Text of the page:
Unreasonable Application - To show an unreasonable application, “a state prisoner must show that the state court's ruling on the claim being presented in federal court was so lacking in justification that there was an error well understood and comprehended in existing law beyond any possibility for fairminded disagreement.” Harrington, 562 U.S. at 103.

         State Law - A state court determination of state law is not subject to review in a federal habeas court. Bains v. Cambra, 204 F.3d 964, 971 (9th Cir. 2000) ("federal court is bound by the state court's interpretations of state law"). A federal court may not second-guess the state court's construction of its own state law unless “it appears that its interpretation is an obvious subterfuge to evade consideration of a federal issue.” Peltier v. Wright, 15 F.3d 860, 862 (9th Cir. 1994) (citing Mullaney v. Wilbur, 421 U.S. 684, 691 (1975)). That does not, however, necessarily preclude the habeas court from considering (in the context of addressing a federal claim) whether the determination that the facts met the state law was erroneous. See e.g. Goldyn v. Hayes, 444 F.3d 1062 (9th Cir. 2006) (although Nevada court was final arbiter of elements of crime, it could not “define an element out of existence, or to ignore the element entirely when upholding a criminal conviction”).

         5. Errors of Fact and Evidentiary Hearings

         Unreasonable Determination - Federal courts are further authorized to grant habeas relief in cases where the state-court's merits decision “was based on an unreasonable determination of the facts in light of the evidence presented in the State court proceeding." 28 U.S.C. § 2254(d)(2). "Or, to put it conversely, a federal court may not second-guess a state court's fact-finding process unless, after review of the state-court record, it determines that the state court was not merely wrong, but actually unreasonable." Taylor v. Maddox, 366 F.3d 992, 999 (9th Cir. 2004). “Moreover, implicit findings of fact are entitled to deference under § 2254(d) to the same extent as explicit findings of fact.” Blankenship v. Hall, 542 F.3d 1253, 1272 (11th Cir. 2008). See also Watkins v. Rubenstein, 802 F.3d 637, 649 (4th Cir. 2015).

         New Evidence - Further, a state prisoner is not free to attempt to retry his claims in the federal courts by presenting new evidence. “[W]hen we are reviewing state-court decisions under AEDPA…petitioners may introduce new evidence in federal court only for claims that we review de novo.” Murray v. Schriro, 745 F.3d 984, 999 (9th Cir. 2014).

         Even when a claim is reviewed de novo, the petitioner may not obtain an evidentiary hearing if he has “failed to develop” the record in the state courts, unless he meets certain stringent showings related to justification for the delay in developing the record, 28 U.S.C. § 2254(e)(2)(A), and that the new evidence will show a lack of evidence to convict, 28 U.S.C. § 2254(e)(2)(B).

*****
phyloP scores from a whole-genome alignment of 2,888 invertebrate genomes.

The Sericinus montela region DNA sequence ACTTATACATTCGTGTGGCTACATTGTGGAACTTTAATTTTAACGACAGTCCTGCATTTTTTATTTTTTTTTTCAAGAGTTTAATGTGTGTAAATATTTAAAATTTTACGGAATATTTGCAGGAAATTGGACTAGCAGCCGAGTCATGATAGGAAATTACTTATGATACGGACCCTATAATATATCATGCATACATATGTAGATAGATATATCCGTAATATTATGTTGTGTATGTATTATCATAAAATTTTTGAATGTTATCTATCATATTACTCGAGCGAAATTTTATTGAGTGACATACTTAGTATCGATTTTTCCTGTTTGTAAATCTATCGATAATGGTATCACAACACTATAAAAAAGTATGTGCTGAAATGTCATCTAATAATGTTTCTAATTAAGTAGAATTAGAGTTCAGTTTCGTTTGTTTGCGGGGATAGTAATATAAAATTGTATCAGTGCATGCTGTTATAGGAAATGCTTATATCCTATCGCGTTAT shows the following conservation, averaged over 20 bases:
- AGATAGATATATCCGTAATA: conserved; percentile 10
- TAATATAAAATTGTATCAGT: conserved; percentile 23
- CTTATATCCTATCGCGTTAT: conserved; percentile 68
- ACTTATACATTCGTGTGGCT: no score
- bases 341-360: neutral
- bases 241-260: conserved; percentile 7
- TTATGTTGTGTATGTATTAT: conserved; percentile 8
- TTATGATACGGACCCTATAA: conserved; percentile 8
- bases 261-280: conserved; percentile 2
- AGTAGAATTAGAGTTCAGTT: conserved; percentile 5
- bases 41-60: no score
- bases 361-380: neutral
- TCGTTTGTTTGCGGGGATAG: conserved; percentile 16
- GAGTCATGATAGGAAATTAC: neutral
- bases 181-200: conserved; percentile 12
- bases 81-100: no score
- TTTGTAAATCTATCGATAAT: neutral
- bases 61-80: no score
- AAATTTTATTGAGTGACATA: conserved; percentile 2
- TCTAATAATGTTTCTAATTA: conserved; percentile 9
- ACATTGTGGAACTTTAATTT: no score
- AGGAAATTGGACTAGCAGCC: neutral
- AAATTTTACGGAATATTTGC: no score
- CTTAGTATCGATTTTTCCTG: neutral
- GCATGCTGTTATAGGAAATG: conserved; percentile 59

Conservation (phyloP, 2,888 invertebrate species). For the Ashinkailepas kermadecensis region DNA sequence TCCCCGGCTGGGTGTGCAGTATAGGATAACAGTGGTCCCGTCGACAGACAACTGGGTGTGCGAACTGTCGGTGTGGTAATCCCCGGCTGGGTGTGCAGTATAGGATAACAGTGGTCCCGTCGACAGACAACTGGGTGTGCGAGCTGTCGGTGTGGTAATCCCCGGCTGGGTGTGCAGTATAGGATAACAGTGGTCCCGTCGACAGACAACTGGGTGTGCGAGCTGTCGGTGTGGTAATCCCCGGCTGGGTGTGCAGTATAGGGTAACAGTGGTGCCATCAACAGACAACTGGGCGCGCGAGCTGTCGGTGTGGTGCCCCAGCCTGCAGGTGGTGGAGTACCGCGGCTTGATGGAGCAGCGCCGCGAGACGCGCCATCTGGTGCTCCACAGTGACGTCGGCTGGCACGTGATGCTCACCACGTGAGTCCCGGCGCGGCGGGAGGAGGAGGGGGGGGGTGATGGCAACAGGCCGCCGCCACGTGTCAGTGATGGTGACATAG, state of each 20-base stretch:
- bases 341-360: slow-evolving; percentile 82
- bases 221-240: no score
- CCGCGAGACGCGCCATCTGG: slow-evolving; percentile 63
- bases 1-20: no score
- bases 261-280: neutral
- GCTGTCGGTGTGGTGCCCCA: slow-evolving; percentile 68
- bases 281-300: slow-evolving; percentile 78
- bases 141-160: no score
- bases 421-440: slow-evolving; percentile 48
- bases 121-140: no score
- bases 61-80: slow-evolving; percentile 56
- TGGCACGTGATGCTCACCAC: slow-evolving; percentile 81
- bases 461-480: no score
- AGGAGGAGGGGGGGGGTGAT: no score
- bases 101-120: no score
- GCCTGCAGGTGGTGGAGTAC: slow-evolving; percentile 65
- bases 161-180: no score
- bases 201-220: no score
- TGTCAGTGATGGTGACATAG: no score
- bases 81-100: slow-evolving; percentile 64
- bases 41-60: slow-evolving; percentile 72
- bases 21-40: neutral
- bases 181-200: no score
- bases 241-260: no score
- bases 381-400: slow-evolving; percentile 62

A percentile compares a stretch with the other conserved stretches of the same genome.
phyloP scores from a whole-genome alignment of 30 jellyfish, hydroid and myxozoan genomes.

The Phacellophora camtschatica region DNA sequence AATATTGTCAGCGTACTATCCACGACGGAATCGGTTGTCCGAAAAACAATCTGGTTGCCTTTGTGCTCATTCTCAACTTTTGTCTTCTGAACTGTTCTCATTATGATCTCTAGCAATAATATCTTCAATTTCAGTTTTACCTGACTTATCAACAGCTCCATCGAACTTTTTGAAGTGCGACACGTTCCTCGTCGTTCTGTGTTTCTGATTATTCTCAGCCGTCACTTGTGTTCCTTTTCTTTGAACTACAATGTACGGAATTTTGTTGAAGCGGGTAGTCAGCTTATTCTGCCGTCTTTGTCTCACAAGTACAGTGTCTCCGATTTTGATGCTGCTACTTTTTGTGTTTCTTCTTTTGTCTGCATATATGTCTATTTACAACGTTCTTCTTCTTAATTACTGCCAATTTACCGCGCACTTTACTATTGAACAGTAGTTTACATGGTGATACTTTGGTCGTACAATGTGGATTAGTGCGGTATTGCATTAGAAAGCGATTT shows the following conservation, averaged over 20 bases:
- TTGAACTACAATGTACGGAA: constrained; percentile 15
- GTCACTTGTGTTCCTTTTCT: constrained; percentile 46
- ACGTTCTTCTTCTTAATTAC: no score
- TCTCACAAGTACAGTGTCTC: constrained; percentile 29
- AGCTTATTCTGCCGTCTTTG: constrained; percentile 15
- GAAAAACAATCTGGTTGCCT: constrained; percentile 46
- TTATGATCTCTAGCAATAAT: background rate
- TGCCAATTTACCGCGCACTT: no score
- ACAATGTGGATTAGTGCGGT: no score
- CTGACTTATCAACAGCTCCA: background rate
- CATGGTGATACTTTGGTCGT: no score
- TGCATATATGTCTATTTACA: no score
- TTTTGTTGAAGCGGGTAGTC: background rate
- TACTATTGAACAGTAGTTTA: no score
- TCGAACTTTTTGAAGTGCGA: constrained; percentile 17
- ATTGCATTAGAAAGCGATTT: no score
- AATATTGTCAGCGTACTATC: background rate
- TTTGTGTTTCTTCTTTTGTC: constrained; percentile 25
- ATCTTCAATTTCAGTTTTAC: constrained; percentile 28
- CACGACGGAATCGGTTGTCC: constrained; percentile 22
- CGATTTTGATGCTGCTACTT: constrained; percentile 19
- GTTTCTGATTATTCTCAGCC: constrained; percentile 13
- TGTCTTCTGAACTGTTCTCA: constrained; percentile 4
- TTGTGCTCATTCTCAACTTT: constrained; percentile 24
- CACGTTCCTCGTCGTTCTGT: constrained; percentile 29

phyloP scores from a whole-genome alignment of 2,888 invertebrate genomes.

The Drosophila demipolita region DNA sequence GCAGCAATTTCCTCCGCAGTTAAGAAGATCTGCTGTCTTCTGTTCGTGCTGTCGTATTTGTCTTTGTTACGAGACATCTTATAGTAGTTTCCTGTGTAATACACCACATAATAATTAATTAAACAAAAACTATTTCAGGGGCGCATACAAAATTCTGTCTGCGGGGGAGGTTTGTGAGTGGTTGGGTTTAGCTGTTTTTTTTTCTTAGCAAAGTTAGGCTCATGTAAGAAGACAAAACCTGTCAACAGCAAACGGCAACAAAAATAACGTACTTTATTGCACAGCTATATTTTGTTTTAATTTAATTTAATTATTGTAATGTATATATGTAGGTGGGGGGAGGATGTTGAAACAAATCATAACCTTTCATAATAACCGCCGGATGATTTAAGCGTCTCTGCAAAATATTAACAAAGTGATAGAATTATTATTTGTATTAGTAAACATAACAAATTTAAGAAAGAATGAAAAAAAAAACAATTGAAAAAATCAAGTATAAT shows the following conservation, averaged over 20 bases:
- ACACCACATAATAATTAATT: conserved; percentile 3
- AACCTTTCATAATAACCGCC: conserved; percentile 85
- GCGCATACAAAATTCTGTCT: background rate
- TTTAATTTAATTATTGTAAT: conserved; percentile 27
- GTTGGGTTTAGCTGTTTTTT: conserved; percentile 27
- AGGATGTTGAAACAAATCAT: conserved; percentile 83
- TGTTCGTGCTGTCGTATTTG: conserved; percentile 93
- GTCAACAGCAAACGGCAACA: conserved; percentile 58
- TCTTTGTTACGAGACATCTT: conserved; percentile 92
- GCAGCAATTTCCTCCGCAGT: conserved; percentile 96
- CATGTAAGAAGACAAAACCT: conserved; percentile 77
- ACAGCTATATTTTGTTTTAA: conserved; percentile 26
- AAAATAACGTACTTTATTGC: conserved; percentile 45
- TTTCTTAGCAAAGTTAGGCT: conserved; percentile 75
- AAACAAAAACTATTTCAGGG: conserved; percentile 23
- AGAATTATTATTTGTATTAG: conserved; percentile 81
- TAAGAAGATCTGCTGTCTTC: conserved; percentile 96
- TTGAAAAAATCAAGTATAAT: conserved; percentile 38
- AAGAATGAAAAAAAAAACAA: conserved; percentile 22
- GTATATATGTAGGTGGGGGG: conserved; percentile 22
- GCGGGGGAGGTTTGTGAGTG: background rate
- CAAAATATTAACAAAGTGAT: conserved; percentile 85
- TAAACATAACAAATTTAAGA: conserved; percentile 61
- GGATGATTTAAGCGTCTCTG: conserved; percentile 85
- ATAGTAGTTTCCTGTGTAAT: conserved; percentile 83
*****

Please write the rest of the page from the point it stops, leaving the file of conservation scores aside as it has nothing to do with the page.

Even where an evidentiary hearing is permissible, the petitioner “must meet one of the Townsend [v. Sain, 372 U.S. 293 (1963)] factors and make colorable allegations that, if proved at an evidentiary hearing, would entitle him to habeas relief." Insyxiengmay v. Morgan, 403 F.3d 657, 670 (9th Cir. 2004).

         Presumption of Correctness - Even where the habeas court is reviewing a claim de novo, there is a well-established presumption of correctness of state court findings of fact. This presumption has been codified at 28 U.S.C. § 2254(e)(1), which states that "a determination of a factual issue made by a State court shall be presumed to be correct" and the petitioner has the burden of proof to rebut the presumption by "clear and convincing evidence." This presumption of correctness applies not only to the explicit factual fndings by the state court, but to the implicit factual findings as well. See Tinsley v. Borg, 895 F.2d 520, 525 (9th Cir.1990) (implicit factual findings are entitled to a presumption of correctness in appropriate circumstances); see also Taylor v. Horn, 504 F.3d 416, 433 (3d Cir.2007) (“Implicit factual findings are presumed correct under § 2254(e)(1) to the same extent as express factual findings.”).

         6. De Novo Review

         If there was no merits decision, or if the standards of § 2254(d) are met, then the habeas court reviews a claim de novo, applying the law applicable in this circuit. See Mann v. Ryan, 828 F.3d 1143, 1155 (9th Cir. 2016).

         7. Harmless Error

         Even under de novo review, a petitioner must, in most cases, still show that the claimed error was not harmless under Brecht v. Abrahamson, 507 U.S. 619, 637 (1993).

For reasons of finality, comity, and federalism, habeas petitioners are not entitled to habeas relief based on trial error unless they can establish that it resulted in actual prejudice. Under this test, relief is proper only if the federal court has grave doubt about whether a trial error of federal law had substantial and injurious effect or influence in determining the jury's verdict. There must be more than a reasonable possibility that the error was harmful. The Brecht standard reflects the view that a State is not to be put to the arduous task of retrying a defendant based on mere speculation that the defendant was prejudiced by trial error; the court must find that the defendant was actually prejudiced by the error.

Davis v. Ayala, 135 S.Ct. 2187, 2197-98 (2015) (citations, quotations and alterations omitted).